Pocan Op-Ed: Supreme Court case could threaten middle class
By Rep. Mark Pocan
This year, America celebrates the 150th anniversary of the founding of the National Labor Union. The nation’s first labor federation changed the course of history for working people. The pioneering work of the National Labor Union paved the way for other labor organizations and for better working conditions across the country.
This month, we also celebrate the 54th anniversary of President Kennedy signing an executive order guaranteeing federal workers the ability to collectively bargain. That order not only gave federal employees bargaining rights, but also inspired working people across the nation to take action. Unions of firefighters, teachers, social workers, and all kinds of working people were formed in the following decades.
I’ve seen firsthand the positive effects unions have had on our country. Union jobs are an entry point to the middle class for millions of Americans. Our economy and our country are stronger when working Americans are guaranteed basic workplace protections. As a member of the International Union of Painters and Allied Trades and the AFL-CIO, I know just how large an impact unions make on workers’ lives.
I’ve also seen what happens to working people when their ability to come together is threatened, like it has been in Wisconsin. As a member of the State Assembly, I was deeply involved in opposing Act 10, the law that weakened public sector unions. For many years now, unions comprised of hardworking individuals have relied on the strength of their members to afford workers access to basic middle-class benefits. Act 10 eliminated the rights of workers, including teachers, to collectively bargain for pay and benefits. This legislation was a targeted assault on unions and undermined teachers and other public employees who pride themselves on their service to their students and the state.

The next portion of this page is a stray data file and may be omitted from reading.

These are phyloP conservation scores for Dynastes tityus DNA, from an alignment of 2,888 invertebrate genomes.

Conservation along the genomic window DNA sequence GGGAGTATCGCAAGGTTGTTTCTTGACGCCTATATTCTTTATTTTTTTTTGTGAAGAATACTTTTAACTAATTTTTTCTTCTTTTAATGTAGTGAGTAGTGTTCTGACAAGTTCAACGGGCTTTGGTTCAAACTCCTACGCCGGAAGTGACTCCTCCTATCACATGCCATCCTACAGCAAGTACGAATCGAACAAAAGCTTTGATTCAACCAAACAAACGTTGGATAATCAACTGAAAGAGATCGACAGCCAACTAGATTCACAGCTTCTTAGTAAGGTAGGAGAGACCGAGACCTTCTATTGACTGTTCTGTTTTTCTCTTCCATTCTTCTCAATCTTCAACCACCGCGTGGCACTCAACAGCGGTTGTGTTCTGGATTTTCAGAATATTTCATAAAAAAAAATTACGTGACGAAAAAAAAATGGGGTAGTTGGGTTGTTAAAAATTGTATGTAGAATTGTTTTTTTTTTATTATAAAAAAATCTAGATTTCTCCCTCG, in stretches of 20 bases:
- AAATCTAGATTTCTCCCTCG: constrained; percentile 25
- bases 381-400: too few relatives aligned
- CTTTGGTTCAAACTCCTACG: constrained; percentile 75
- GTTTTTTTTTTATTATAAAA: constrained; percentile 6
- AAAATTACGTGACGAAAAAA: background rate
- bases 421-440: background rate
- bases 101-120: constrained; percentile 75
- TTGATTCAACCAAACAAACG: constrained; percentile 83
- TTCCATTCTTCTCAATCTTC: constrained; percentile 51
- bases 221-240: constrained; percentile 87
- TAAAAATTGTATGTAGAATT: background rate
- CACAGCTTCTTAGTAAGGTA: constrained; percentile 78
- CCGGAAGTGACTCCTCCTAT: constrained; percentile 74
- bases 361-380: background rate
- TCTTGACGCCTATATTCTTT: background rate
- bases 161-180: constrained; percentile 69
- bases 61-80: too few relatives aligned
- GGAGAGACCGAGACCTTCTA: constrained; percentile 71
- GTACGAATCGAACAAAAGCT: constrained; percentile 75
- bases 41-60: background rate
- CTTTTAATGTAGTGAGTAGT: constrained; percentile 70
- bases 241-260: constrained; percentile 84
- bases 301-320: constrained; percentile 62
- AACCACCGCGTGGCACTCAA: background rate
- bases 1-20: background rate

We should be making it easier for people to get into the middle class, not harder. Unfortunately, powerful special interests continue to execute their anti-worker agenda.
On Monday, Jan. 11, the U.S. Supreme Court is hearing arguments that could put America’s middle class in jeopardy. Wealthy corporate special interests have quickly pushed the Friedrichs v. California Teachers Association case through the judicial system — all the way to the Supreme Court — in a desperate attempt to curtail the rights of working people across the country.
The Friedrichs case is an attack on American workers and the unions that provide workers with basic job protections. This allows firefighters, teachers, food service employees and policemen to do what they do best: serve our communities. These people are our friends and neighbors and should be able to support their own families.
What this case is really about is the ability of the teachers, librarians, nurses, social workers, firefighters and policemen who do such important work to be in the middle class. They are doing tough, often thankless work, and they aren’t getting rich doing it. These working people deserve the right to join together to secure working conditions and wages that will sustain their families.
The rules that affect working Americans should not be set by the moneyed corporations that stand to profit from their implementation.
History has proven that when unions succeed, the middle class succeeds — any conversation about the future of unions is a conversation about the future of what it means to be middle class in America.
That’s what is at stake in this case.
Every community will suffer in a version of America where working people don’t have a voice in the workplace. We should be taking every action possible to make sure these people — these emergency responders and educators and caregivers — have the best training and working conditions possible while they provide critical services to the communities we call home.
It is in the interest of our people and our country to have as many people living in economic security as possible. The deck is already stacked in the favor of the special interests and the corporate CEOs; working people can only be heard when they have the ability to come together and speak in one voice. That ability must be protected.